Sun, Oct. 20

How the Village came to be, Part II: The ongoing saga

Here’s where you’ll learn about the early days of the Village of Oak Creek/Big Park (why the two names?) and all about the reconstruction of SR-179 (our Main Street) and much more. Each month we’re featuring a different Village story from Loretta Benore’s wonderful 2016 book, “History, Hilarity and Heartbreak.” These stories were part of Loretta’s popular column in The Villager called “Days of Yore” that ran in the early 2000’s, and now updated, expanded & compiled for her book. The Villager will be exclusively excerpting these stories.

The Village of Oakcreek had its beginning in 1967 when Fannie Gulick’s 920 acres in Big Park were acquired by developer Irving Jennings. There were 3,200 residential sites plotted, but only 30 were sold in the next six months.

By 1970 (after offering free green stamps and other incentives) 700 home sites had been sold.

In 1971 the State of Arizona Real Estate Board ordered a “halt sales” because the Developer (Big Park Development Company) had failed to provide promised amenities. The Developer then tried to coerce property owners to channel all sales or re-sales through its own company, excluding local realtors. This was not only unenforceable, but illegal.

The Developer then incorporated the newly formed Village of Oakcreek Association (VOCA) with the same officers as the parent company. A notice was sent to each VOCA property owner demanding payment of assessments, including retroactive monthly charges, for a total of 18 months. The property owners were incensed.

A protest meeting was held in December 1971 and by January 1972 the Lot Owners League (LOL) was formed and authorized as an Arizona corporation. Its mission was to tame the chicanery and apparent mis-management of the developer.

But by August of that year Jennings, a Developer Principal, found himself in trouble legally with HUD and other government agencies because of development deals in New Mexico and California. He was accused of failure to provide clear titles, improper use of assessment funds, failure to hold proper elections, and outright fraud.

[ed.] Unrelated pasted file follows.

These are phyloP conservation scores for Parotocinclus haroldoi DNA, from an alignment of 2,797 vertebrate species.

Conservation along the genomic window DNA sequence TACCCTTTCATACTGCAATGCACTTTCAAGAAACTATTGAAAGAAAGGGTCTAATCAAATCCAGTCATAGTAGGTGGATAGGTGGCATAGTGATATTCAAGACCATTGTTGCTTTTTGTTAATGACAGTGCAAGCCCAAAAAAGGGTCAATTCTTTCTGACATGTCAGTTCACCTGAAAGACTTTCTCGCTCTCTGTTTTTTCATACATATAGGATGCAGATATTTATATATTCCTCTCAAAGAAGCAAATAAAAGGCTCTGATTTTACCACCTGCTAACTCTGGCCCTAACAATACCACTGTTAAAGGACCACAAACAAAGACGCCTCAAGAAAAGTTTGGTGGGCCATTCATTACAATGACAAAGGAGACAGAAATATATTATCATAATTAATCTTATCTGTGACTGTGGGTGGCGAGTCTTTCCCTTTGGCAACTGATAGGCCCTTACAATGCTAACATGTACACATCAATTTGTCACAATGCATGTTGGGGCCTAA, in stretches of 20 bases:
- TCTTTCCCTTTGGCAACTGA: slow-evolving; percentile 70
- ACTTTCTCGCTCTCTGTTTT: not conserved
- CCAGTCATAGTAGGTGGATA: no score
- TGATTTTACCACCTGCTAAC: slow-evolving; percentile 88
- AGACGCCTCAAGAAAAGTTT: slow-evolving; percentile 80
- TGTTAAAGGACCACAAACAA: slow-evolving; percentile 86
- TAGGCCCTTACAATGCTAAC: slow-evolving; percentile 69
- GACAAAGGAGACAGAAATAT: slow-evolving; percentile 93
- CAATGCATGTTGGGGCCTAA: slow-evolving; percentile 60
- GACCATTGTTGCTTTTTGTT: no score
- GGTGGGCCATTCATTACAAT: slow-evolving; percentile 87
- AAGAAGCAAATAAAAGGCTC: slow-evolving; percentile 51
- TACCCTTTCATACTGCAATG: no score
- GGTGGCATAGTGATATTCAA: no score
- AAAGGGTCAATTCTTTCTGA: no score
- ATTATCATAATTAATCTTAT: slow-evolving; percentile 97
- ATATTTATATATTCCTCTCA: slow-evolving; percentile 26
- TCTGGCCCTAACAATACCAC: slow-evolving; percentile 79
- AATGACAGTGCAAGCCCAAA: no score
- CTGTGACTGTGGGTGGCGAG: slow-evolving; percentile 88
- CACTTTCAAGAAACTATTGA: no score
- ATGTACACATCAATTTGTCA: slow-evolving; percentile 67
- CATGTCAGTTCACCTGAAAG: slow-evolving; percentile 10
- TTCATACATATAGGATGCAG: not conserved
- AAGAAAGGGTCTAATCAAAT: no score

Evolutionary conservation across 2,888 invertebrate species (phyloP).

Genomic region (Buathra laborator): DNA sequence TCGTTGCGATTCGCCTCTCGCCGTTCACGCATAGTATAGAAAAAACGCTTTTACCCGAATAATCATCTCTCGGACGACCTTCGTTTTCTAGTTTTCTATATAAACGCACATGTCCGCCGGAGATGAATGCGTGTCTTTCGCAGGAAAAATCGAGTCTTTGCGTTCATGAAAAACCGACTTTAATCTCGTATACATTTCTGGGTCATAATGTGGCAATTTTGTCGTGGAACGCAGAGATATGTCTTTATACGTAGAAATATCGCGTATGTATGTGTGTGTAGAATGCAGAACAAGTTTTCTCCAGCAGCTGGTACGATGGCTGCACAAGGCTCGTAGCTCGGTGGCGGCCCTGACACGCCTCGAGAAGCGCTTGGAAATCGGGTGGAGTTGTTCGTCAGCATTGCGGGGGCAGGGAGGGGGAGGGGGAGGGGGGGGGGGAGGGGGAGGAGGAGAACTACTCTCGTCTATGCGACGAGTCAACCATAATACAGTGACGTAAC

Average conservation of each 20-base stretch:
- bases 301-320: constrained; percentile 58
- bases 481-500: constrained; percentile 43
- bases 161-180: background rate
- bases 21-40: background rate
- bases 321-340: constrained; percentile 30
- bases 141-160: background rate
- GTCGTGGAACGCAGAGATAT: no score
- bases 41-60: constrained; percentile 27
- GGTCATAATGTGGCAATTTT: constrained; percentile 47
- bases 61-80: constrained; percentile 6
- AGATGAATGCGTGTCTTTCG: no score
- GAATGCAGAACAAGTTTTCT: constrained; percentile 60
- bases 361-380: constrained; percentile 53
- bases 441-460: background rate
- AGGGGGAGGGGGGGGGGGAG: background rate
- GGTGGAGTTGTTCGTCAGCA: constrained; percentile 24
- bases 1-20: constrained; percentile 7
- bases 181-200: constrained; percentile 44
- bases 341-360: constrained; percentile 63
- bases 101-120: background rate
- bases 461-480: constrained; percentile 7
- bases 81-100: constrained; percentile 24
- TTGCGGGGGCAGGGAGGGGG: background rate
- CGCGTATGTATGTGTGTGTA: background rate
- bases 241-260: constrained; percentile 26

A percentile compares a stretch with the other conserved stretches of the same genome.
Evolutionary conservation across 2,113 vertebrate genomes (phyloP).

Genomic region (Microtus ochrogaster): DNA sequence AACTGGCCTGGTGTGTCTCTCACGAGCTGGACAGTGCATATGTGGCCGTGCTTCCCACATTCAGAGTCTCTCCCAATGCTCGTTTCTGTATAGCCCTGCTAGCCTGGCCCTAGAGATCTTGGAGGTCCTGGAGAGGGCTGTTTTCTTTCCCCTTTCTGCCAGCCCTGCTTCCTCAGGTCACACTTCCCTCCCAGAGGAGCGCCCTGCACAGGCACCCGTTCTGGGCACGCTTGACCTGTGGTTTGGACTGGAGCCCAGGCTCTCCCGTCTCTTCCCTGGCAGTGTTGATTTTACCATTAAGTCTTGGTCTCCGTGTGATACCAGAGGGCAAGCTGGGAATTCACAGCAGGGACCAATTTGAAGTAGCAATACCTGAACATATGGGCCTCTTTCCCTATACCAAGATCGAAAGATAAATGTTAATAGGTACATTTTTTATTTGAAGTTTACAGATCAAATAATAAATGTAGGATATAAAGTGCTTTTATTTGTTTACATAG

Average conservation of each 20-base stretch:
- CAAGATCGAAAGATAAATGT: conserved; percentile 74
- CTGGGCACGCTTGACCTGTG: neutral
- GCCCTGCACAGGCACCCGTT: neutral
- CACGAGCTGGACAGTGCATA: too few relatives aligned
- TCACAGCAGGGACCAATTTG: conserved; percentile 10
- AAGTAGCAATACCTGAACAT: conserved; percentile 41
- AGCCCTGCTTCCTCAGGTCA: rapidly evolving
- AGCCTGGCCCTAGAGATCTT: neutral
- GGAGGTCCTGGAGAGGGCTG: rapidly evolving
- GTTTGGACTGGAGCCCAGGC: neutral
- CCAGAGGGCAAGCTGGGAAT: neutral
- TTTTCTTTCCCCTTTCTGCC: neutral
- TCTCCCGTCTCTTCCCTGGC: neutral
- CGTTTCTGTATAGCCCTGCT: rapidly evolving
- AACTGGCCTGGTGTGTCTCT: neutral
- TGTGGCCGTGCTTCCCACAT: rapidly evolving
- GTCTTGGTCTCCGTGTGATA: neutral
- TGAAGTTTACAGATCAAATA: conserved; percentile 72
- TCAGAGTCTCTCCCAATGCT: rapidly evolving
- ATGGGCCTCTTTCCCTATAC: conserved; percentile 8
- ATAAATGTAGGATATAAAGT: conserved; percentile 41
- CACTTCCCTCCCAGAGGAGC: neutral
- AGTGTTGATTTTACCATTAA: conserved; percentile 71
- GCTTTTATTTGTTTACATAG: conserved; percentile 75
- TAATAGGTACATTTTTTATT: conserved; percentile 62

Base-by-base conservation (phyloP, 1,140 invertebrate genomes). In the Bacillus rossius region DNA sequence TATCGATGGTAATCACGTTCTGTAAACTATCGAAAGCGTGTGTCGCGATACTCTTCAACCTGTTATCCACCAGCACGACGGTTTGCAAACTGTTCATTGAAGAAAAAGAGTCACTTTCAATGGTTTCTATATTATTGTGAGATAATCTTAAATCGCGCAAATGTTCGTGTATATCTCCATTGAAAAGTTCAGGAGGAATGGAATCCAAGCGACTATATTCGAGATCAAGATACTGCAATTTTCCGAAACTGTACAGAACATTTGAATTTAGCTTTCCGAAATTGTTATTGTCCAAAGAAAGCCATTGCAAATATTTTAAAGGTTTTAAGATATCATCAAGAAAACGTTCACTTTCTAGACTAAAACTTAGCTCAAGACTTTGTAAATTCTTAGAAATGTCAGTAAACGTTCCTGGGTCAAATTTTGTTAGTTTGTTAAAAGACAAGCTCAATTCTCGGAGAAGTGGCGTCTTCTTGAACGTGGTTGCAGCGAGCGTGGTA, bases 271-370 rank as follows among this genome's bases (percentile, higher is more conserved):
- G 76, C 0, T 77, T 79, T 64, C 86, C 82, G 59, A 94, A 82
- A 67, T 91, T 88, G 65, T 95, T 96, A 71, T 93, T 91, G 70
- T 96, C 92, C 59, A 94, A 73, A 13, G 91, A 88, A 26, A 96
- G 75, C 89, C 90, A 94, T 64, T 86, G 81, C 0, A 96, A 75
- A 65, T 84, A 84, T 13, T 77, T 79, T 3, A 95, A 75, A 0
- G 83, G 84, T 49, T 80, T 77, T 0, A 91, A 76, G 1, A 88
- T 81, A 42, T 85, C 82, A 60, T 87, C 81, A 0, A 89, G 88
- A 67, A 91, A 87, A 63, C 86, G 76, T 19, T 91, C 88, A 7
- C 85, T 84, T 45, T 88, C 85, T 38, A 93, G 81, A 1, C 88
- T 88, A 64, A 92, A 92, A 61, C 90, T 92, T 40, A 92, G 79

Enter Ray Hose. He was “the right man in the right place at the right time” according to Village folks who lived through this hullabaloo. His background included an engineering degree, various CEO positions, and partnership in an oil refining business. He knew government and legislatures. Ray took on the challenge of ordering the chaos that was known as the Village of Oakcreek.

The original committee that formed the LOL already included Ray Hose (and Helen Hayden too). Ray researched the Developer’s charter and learned it had not complied with its own directives and could also change its by-laws at will.

The LOL sued for non-performance. Ray wrote letters to every lot owner informing them of the situation, and put up a $20,000 line of credit to back the lot owners in their legal battle. Finally, two slates were set up for the board election, one for the Developers and one for the Villagers. Ray arranged for the election to be held at the Elks Club -- no mail-in vote. The Villagers won, seven to one. Thanks, Ray.

Next Month: Part III, Finally, A Village

Loretta Benore was a 20 year resident of the Village of Oak Creek, with a B.A. in History and a M.S.S. in Social Science. Loretta and her husband David retired in 1998 to the Village of Oak Creek where she focused on her first love -- history. She had been a docent at the Sedona Heritage Museum since it opened in 1998 and is a former Board Member of the Sedona Historical Society.

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